Introduction: Rule of law versus rule of lords in Thailand

Editorial board, article 2

This is the second special report released by the Asian Legal Resource Centre (ALRC) in article 2 on torture, extrajudicial killings and uneven application of law in Thailand. The June 2003 edition consisted of a special 44-page report, ‘Extrajudicial killings of alleged drug traffickers in Thailand’ (article 2, vol. 2, no. 3), in the aftermath of some 2500 killings. Writing then, Basil Fernando, executive director of the ALRC, noted that the law enforcement agencies directly or indirectly involved in these extrajudicial killings would further lose legitimacy and integrity, harden links with criminals, and act with greater secrecy and deception.

Unfortunately, events since in Thailand have proven these earlier predictions correct, as a new authoritarian rule has asserted its prerogative to direct the country without regard to international human rights standards. Persons are killed or disappeared daily in the south; targeted killings by hired guns are on the rise; torture is believed widespread but law enforcement officers continue to enjoy impunity for their actions; political opponents to the current administration are facing growing threats to their personal and financial security. In its inaugural report released during 2004, the National Human Rights Commission of Thailand rightly spoke of the country as “regressing towards a culture of authoritarianism, instead of progressing to a culture of human rights”.

The purpose of this report

The purpose of this report, ‘Rule of law versus rule of lords in Thailand’, is not just to highlight such gross abuses of rights, but also to demonstrate that in Thailand there is as yet no effective way to counter these abuses through existing legal, constitutional and social avenues. Without the means to obtain effective investigations and redress for human rights violations, there is very little meaning to human rights at all. It follows, for instance, that the Thai army commander-in-chief is able to go on television stating that no serious disciplinary action is needed against generals found to have caused mass deaths in custody. Anyone seriously concerned about the future of human rights in Thailand and the prevention of such abuses should ponder these comments, and concentrate on how to enable effective investigations, prosecutions and redress for victims.

When state parties ratify the International Covenant on Civil and Political Rights, they undertake to provide legislative, judicial and administrative measures in accordance with article 2 so that citizens may enjoy the rights enshrined in the covenant. Without these measures, ratifying the Covenant is meaningless. At home and abroad the government may voice its commitment to human rights, but these will be words of no significance in the absence of steps to improve the channels needed to bring effective investigations and redress. This is what Philip Alston, UN Special Rapporteur on extrajudicial, summary or arbitrary executions, rightly refers to in his 2005 annual report as the ‘key challenge of accountability’. “The essential thrust of international human rights law is to establish and uphold the principle of accountability for measures both to protect human rights and to respond fully and appropriately to violations of those rights,” he writes. “If measures are not in place to prevent and to respond to extrajudicial, summary, and arbitrary executions, they are unlikely to be effective in responding to other human rights violations either.”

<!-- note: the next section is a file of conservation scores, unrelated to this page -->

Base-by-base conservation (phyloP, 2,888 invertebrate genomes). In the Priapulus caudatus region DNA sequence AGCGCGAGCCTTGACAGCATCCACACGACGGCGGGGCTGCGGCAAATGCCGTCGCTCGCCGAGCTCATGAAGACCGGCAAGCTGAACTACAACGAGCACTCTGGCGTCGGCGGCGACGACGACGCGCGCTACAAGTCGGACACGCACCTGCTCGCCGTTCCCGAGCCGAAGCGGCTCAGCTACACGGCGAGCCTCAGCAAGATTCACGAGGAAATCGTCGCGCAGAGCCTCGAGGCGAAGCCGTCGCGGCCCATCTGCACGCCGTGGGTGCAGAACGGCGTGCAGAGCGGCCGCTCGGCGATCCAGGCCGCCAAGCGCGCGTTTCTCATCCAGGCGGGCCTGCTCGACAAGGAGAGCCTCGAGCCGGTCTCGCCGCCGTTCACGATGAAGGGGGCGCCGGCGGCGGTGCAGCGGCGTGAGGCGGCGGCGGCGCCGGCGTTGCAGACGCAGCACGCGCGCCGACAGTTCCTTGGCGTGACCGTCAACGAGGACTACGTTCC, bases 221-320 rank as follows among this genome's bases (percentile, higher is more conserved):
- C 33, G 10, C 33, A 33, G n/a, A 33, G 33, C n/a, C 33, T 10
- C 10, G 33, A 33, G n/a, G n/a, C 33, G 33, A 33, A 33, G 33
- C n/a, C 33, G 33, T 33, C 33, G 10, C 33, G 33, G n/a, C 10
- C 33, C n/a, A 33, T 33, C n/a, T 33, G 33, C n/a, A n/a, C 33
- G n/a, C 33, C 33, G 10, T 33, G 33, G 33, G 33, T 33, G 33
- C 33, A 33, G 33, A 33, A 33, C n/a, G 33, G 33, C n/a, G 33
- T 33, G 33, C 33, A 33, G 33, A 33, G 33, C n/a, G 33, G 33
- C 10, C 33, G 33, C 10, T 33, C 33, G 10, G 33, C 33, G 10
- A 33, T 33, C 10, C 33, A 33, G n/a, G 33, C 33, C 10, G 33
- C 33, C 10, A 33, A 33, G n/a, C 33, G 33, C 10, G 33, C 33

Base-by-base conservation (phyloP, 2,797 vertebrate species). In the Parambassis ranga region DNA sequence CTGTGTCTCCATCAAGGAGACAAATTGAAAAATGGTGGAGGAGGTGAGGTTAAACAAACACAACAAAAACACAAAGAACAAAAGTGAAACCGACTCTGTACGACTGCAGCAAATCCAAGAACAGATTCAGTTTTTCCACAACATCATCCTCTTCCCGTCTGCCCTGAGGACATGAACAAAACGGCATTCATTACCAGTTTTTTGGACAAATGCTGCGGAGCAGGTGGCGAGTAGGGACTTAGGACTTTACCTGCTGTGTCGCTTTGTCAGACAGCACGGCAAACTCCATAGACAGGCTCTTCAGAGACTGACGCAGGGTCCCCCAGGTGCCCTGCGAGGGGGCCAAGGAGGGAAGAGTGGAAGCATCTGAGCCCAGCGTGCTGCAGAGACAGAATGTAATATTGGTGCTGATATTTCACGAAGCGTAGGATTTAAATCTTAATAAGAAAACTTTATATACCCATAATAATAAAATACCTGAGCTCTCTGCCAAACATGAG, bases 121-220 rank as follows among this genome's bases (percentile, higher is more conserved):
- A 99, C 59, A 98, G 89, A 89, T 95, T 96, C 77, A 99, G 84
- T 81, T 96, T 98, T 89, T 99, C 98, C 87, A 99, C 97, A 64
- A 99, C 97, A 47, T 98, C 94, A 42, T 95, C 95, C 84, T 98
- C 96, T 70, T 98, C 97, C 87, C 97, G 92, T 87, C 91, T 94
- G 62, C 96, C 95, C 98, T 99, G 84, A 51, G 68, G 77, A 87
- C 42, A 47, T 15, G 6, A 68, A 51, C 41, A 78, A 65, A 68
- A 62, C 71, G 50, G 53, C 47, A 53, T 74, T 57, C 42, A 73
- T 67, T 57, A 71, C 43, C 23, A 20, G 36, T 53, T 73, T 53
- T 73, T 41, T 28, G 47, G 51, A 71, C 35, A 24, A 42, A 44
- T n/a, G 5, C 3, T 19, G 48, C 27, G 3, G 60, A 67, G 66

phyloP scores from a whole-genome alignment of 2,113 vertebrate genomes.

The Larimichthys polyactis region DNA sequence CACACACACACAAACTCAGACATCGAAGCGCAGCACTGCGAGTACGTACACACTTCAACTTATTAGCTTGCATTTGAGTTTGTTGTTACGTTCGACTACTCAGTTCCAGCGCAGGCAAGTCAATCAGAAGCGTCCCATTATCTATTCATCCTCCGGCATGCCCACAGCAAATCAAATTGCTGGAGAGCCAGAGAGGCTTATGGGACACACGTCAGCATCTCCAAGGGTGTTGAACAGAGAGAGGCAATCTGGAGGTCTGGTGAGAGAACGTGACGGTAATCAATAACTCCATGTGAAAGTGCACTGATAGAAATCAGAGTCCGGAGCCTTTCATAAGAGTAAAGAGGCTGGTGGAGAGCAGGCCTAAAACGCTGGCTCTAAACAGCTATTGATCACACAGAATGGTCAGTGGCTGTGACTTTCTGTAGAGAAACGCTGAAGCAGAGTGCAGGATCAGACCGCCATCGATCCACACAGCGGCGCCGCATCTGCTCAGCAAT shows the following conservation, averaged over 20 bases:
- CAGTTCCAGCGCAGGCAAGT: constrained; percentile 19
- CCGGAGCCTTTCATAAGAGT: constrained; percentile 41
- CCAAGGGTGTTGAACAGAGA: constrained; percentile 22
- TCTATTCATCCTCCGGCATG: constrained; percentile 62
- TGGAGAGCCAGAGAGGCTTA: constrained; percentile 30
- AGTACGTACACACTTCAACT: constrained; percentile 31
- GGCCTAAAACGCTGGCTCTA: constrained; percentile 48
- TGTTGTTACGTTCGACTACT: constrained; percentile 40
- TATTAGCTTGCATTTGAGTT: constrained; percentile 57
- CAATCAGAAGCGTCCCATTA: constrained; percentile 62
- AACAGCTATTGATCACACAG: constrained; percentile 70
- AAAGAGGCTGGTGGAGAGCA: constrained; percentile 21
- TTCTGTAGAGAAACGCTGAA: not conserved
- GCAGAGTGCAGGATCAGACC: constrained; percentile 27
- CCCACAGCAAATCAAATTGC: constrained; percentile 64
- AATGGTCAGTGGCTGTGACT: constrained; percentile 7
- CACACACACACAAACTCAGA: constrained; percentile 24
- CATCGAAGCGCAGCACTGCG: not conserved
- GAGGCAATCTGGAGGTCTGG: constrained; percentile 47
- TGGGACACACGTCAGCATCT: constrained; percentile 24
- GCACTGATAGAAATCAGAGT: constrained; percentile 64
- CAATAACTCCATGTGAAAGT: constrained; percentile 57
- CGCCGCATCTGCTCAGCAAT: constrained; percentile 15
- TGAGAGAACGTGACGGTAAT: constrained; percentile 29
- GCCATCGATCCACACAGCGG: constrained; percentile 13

Responding to extrajudicial executions and other gross human rights abuses means having in place the avenues for independent investigation and judicial inquiry. This requires political decisions, which in turn require strong will and serious discussion. However, the established order in Thailand has a deep and long-standing resistance to investigation and inquiry. Fear of investigation is a natural part of its political and social norms. Denial of proper inquiry is the routine. When the government of Thailand takes up and leads discussion on human rights abuses therefore, its first aim is to ensure that its exercise of authority will not be affected. Victims of abuses, who belong to a population that has never seen a serious effort to uncover the truth, accept whatever little they can get-perhaps some kind words or a handful of money-with resignation. Intellectuals and progressives cover up their utter powerlessness and struggle to maintain some form of national pride by speaking about historic struggles and constitutional developments, as if the dismal killings, torture and disappearances were not all that bad.